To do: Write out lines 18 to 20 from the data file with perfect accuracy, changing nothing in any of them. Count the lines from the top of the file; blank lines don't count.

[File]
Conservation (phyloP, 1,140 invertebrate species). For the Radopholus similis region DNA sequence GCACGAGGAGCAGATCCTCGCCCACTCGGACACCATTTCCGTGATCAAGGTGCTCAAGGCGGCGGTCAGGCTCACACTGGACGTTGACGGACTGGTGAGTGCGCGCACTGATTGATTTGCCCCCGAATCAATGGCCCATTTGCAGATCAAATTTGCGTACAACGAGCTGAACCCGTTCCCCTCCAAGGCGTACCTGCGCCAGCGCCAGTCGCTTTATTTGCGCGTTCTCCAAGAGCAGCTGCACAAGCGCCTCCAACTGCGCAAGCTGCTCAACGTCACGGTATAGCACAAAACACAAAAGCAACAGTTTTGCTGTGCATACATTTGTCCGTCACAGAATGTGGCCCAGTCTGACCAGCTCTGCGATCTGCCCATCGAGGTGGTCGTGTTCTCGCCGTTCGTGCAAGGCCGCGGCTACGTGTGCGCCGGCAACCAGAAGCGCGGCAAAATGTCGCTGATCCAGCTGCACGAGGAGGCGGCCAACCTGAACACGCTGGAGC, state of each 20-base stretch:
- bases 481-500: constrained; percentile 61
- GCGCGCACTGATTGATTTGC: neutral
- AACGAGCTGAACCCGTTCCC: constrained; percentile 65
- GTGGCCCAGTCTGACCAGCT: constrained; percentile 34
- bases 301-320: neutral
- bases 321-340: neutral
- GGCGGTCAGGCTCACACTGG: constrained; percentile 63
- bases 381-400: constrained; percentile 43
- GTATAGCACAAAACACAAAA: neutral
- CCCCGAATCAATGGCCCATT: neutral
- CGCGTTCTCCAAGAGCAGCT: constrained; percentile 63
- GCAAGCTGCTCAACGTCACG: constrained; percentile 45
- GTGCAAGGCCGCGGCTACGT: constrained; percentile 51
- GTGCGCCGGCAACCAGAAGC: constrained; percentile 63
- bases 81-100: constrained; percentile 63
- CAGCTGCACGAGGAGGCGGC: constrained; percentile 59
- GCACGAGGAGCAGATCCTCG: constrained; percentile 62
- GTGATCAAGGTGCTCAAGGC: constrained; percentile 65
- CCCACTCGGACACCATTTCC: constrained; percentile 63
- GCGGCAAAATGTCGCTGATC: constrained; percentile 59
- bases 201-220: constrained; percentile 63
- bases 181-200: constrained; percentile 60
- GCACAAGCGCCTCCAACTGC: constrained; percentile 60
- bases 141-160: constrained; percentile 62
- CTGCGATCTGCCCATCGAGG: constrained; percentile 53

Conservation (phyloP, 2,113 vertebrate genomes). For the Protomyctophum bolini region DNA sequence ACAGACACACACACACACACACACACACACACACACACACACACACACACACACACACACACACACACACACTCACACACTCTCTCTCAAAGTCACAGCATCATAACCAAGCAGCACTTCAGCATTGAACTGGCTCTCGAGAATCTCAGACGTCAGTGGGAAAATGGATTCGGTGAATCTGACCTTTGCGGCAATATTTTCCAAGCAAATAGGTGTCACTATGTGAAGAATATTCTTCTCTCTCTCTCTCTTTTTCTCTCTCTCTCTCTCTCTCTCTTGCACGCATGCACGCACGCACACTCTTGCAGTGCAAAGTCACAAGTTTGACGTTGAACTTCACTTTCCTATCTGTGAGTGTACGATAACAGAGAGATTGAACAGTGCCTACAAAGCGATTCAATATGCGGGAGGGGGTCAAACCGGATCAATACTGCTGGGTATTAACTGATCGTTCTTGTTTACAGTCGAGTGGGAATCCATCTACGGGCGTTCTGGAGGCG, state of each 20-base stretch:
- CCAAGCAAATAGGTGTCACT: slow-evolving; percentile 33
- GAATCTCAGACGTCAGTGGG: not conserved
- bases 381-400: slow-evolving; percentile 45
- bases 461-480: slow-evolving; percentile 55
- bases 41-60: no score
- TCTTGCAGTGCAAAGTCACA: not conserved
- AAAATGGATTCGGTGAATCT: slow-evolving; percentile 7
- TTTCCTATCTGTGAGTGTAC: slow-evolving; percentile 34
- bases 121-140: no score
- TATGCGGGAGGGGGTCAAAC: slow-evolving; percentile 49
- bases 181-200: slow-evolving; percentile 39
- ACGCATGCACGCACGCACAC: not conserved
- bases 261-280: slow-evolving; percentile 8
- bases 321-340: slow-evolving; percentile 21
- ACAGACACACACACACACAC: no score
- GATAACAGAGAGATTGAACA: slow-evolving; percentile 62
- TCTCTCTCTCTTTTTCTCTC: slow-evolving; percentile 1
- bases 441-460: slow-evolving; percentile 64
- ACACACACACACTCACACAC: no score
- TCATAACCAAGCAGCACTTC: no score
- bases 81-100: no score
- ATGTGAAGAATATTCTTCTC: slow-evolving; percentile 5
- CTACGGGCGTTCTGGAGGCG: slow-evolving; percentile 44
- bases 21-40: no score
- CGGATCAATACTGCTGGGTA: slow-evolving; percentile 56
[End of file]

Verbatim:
- GCACGAGGAGCAGATCCTCG: constrained; percentile 62
- GTGATCAAGGTGCTCAAGGC: constrained; percentile 65
- CCCACTCGGACACCATTTCC: constrained; percentile 63